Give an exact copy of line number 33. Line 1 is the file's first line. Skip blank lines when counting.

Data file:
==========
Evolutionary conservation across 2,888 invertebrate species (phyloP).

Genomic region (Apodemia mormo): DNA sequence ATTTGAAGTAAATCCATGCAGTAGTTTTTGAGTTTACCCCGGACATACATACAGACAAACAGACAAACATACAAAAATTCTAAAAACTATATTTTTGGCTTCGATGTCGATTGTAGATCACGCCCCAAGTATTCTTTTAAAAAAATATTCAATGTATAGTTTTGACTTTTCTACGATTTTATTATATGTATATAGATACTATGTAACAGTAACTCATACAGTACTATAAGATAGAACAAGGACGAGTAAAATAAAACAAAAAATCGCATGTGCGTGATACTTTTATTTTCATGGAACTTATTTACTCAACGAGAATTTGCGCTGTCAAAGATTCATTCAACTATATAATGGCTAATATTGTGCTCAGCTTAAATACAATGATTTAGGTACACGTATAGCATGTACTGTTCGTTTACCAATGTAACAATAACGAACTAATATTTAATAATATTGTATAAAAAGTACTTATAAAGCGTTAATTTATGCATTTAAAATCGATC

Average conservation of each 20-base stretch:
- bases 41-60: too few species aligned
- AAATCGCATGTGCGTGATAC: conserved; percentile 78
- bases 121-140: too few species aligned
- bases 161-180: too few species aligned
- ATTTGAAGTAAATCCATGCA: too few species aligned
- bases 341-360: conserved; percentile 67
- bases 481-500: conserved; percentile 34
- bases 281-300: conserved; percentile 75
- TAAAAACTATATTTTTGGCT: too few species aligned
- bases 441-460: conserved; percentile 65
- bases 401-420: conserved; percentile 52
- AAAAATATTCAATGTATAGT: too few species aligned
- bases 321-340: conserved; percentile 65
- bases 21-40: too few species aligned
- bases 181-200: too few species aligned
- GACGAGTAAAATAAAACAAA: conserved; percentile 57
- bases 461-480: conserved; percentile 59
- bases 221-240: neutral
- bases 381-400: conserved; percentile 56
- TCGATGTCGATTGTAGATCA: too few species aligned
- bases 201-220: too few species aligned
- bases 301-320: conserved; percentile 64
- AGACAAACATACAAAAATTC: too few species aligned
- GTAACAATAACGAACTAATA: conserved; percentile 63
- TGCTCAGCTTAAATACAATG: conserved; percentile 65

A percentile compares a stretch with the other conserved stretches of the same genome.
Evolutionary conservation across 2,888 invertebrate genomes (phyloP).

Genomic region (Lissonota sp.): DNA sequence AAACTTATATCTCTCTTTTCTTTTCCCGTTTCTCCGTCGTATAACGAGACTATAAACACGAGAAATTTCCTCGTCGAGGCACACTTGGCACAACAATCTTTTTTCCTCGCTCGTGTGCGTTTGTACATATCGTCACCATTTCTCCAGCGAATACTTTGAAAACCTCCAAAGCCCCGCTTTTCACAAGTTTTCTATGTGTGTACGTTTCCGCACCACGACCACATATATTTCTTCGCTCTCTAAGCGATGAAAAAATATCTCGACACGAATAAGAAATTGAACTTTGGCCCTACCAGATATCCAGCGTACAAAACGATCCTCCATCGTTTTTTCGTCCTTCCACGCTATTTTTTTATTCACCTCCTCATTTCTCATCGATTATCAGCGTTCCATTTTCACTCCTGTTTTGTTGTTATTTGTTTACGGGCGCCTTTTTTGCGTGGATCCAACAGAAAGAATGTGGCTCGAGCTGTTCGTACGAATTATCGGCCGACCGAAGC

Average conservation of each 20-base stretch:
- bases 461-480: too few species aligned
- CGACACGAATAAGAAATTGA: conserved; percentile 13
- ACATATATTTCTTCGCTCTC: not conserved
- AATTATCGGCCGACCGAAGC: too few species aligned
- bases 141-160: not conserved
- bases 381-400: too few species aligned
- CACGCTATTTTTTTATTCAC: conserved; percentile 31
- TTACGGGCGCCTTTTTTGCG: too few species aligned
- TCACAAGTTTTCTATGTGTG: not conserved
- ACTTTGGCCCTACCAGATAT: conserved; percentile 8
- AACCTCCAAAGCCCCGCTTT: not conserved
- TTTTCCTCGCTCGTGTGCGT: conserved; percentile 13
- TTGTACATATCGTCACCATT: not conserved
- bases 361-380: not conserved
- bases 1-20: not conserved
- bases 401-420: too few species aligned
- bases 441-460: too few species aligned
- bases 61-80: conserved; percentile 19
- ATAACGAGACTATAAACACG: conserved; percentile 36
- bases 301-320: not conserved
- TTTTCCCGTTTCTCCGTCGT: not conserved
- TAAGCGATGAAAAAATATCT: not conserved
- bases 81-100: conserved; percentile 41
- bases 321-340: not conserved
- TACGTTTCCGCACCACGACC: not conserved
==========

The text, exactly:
- bases 461-480: too few species aligned